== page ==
Living may equate to wave , blustery some moments while peaceful further.
But, while anxiety is at play in someone’s lifestyles, it may sense as if the coast is never clear and the mind never at rest.
The anticipation of an uproar, or perceiving each wave to be a tsunami, turns into a norm, never allowing the person to be at ease or rest. An anxiety disorder affects how people feel, behave, think and decipher physical sensations.
While a bit of anxiety is part and parcel of life, being persistently weighed down by one’s anxiety or panic attacks is certainly far from normal.
The frequent entanglement with chronic anxiety spells bad news for an individual’s mental and physical health. While most researchers do not exactly know what leads to the manifestation of anxiety disorders, they believe that a combination of factors, such as changes in the brain, environment and genetics, play a significant role in the development of mental health disorders.
Other elements like the faulty wiring of the brain, prevalence of anxiety disorders in the family or certain traumatic circumstances can trigger these disorders. Therefore, it is an arduous task to single out the causes of anxiety and discern the symptoms.
However, anxiety disorders are an umbrella term for several conditions that share some common recognizable symptoms, such as-
It’s normal to feel troubled or frazzled about the actual or potential problems every now and then. But when a person’s worry escalates beyond what is considered normal, it could indicate an anxiety disorder, particularly when he or she is unable to determine the reason behind all the excessive worrying.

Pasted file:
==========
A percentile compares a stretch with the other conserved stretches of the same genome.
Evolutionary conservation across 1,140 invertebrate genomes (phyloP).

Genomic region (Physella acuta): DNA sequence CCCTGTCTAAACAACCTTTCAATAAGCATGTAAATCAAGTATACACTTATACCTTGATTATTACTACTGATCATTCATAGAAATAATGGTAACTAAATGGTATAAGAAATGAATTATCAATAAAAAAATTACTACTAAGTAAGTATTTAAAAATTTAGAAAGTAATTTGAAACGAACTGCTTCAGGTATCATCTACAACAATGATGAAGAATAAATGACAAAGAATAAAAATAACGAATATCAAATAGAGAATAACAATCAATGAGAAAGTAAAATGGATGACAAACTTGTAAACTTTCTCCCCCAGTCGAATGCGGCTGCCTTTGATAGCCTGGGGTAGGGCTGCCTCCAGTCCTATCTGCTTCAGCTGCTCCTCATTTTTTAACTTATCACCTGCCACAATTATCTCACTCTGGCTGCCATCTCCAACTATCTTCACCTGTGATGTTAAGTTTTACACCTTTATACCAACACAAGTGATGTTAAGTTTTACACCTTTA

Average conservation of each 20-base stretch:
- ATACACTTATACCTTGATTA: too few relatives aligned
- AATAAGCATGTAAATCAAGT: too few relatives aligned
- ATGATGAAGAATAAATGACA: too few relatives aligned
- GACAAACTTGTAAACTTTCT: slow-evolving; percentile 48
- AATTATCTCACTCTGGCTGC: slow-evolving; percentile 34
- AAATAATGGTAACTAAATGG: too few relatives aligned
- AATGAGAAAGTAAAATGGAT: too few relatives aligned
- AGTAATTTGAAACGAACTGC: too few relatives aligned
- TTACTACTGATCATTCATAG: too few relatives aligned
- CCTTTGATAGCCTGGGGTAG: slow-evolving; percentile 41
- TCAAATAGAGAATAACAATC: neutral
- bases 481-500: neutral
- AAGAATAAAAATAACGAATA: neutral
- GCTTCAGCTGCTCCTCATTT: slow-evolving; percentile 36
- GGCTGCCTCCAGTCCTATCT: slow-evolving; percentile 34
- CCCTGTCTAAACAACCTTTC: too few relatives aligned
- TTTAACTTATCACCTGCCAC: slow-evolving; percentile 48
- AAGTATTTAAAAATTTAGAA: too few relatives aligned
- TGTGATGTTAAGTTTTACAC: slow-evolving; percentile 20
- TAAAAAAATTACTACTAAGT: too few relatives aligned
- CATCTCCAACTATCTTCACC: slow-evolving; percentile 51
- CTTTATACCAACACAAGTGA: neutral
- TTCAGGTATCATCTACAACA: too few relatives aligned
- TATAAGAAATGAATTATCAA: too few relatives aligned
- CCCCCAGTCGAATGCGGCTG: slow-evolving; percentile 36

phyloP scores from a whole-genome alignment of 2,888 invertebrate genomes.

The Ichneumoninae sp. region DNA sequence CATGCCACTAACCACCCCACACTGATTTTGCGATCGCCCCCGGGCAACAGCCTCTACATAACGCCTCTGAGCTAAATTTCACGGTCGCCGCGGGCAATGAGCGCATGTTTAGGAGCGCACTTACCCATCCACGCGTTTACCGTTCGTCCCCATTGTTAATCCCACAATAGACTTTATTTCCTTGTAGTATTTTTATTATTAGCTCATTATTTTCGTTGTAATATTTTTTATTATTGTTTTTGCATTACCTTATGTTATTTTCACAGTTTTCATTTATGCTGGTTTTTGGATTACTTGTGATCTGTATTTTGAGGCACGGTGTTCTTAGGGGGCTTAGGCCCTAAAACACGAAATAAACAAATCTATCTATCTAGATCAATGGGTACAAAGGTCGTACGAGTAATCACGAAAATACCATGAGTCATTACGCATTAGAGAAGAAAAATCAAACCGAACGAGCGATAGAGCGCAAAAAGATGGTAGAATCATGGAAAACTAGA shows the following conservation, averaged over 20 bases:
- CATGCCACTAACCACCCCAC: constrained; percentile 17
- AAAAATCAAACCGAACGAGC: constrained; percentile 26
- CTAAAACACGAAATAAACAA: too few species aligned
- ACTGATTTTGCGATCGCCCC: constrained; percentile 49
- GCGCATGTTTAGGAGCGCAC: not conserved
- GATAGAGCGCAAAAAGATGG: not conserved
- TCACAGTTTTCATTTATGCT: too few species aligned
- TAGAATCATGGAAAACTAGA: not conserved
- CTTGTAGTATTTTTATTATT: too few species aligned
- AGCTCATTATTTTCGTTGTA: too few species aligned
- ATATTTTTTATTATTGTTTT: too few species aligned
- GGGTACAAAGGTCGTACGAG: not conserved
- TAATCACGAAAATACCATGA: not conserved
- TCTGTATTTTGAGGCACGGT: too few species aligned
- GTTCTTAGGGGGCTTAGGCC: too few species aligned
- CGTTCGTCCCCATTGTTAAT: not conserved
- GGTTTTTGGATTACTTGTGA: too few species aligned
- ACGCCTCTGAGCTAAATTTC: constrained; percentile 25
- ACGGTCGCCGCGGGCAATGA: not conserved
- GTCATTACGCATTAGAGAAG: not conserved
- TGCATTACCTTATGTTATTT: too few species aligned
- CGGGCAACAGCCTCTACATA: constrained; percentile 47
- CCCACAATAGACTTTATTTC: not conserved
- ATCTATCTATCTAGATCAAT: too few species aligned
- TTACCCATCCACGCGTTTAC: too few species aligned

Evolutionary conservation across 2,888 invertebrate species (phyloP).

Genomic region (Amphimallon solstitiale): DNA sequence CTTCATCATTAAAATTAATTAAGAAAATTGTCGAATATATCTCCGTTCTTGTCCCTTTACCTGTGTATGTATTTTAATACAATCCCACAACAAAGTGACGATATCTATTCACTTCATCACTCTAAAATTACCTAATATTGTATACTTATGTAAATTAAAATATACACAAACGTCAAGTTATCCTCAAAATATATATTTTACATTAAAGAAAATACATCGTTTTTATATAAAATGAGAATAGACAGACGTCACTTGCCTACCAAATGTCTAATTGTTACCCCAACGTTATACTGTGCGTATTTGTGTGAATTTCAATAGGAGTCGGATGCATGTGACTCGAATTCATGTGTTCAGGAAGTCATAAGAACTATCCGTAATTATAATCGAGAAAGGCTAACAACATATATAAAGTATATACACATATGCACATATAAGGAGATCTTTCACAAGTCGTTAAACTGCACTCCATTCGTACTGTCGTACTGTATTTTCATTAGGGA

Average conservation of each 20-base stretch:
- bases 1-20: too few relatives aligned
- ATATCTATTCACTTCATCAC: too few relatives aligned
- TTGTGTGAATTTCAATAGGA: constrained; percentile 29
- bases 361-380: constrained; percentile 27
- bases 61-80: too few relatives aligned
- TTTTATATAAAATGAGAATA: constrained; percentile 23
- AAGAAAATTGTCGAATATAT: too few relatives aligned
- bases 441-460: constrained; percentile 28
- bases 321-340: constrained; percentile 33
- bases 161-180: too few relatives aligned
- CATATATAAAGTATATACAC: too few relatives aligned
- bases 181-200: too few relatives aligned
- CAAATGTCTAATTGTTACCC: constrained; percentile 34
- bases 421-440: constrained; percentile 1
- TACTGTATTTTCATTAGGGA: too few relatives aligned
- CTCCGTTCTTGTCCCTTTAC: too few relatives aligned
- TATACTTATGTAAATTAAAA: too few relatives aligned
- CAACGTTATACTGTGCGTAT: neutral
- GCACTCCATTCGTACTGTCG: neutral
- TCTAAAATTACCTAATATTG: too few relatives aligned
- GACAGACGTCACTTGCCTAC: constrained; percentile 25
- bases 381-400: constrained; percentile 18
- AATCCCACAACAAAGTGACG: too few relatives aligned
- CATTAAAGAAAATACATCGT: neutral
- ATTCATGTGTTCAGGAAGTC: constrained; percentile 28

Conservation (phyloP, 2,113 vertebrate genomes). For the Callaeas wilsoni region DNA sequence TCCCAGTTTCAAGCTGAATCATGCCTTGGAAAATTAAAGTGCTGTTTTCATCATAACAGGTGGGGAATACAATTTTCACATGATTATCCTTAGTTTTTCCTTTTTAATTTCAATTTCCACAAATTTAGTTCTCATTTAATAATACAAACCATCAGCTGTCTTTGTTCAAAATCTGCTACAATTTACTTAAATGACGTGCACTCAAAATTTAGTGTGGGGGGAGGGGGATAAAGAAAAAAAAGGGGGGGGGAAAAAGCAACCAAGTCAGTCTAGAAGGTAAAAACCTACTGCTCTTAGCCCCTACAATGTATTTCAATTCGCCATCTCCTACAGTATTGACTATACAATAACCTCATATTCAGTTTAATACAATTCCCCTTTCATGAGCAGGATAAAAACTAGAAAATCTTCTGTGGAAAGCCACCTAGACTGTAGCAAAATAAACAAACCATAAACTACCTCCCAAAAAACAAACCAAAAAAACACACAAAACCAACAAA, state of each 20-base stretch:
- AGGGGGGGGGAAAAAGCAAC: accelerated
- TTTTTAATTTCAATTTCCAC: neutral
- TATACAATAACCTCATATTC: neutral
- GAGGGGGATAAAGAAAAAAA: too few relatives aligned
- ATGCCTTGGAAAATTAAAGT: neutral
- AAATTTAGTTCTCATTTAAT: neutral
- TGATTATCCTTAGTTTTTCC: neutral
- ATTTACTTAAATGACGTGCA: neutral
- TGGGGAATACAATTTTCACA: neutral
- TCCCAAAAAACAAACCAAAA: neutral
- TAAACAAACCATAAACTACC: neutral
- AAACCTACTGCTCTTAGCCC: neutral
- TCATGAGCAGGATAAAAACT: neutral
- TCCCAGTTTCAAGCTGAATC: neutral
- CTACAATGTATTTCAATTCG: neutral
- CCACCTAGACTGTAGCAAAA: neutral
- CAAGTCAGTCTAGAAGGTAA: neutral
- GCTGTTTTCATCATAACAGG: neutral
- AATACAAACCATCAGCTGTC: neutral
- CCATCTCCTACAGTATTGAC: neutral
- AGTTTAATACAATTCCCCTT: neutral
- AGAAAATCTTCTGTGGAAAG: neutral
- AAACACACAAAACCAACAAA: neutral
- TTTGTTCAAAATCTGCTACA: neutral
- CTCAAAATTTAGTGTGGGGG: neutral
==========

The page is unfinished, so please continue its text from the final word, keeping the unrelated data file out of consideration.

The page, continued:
The feeling of restlessness, being “high-strung” or “on edge,” is common during an anxiety attack. Such stressors even when moderately experienced have the ability to disrupt one’s sleep by causing frequent breaks, trouble in going back to sleep, etc. Similarly, simply lying in bed, unable to sleep due to extreme stress may point to an anxiety disorder.
A person’s overall health is governed by the well-being of both one’s mental and physical health that complement one another. The symptoms of anxiety often manifest in the form of digestive problems, such as indigestion, nausea, gas, bloating and symptoms of irritable bowel syndrome (IBS). In fact, the gut is believed to be the “second brain” that is vulnerable to the emotions that a person feels.
Many individuals experiencing the symptoms of an anxiety disorder aren’t aware of what is afflicting them and do not receive any medical attention as a result. Anxiety is a breeding ground for a number of overwhelming feelings, such as nervousness, panic, dread and apprehension. When these feelings become more pronounced over a course of time, an individual is at an increased risk of developing an anxiety disorder.
■Muscle Tension and Stress
The body has its own way of signaling anxiety warnings even when it is hard for an individual to identify and acknowledge that he or she is experiencing an anxiety attack. Some of the apparent physical changes triggered by anxiety include physical stiffness and tension in muscles. It also causes an individual to clench his or her teeth or jaws without being aware of it.
The constant bouts of anxiety can affect the way a person experiences things, makes choices, molds his or her personality and outlook, etc. Individuals who are grappling with an anxiety disorder tend to expect the worst possible outcome in almost all situations. However, a pessimistic outlook is presumably a sign that an underlying anxiety disorder is pulling the strings. Rather than being in control of such a life-disruptive disorder, it is advisable to seek professional help.
Anxiety disorders are treatable conditions, but only some people with the condition receive any medical care. The cost borne of an unidentified and untreated anxiety disorder is quite high.
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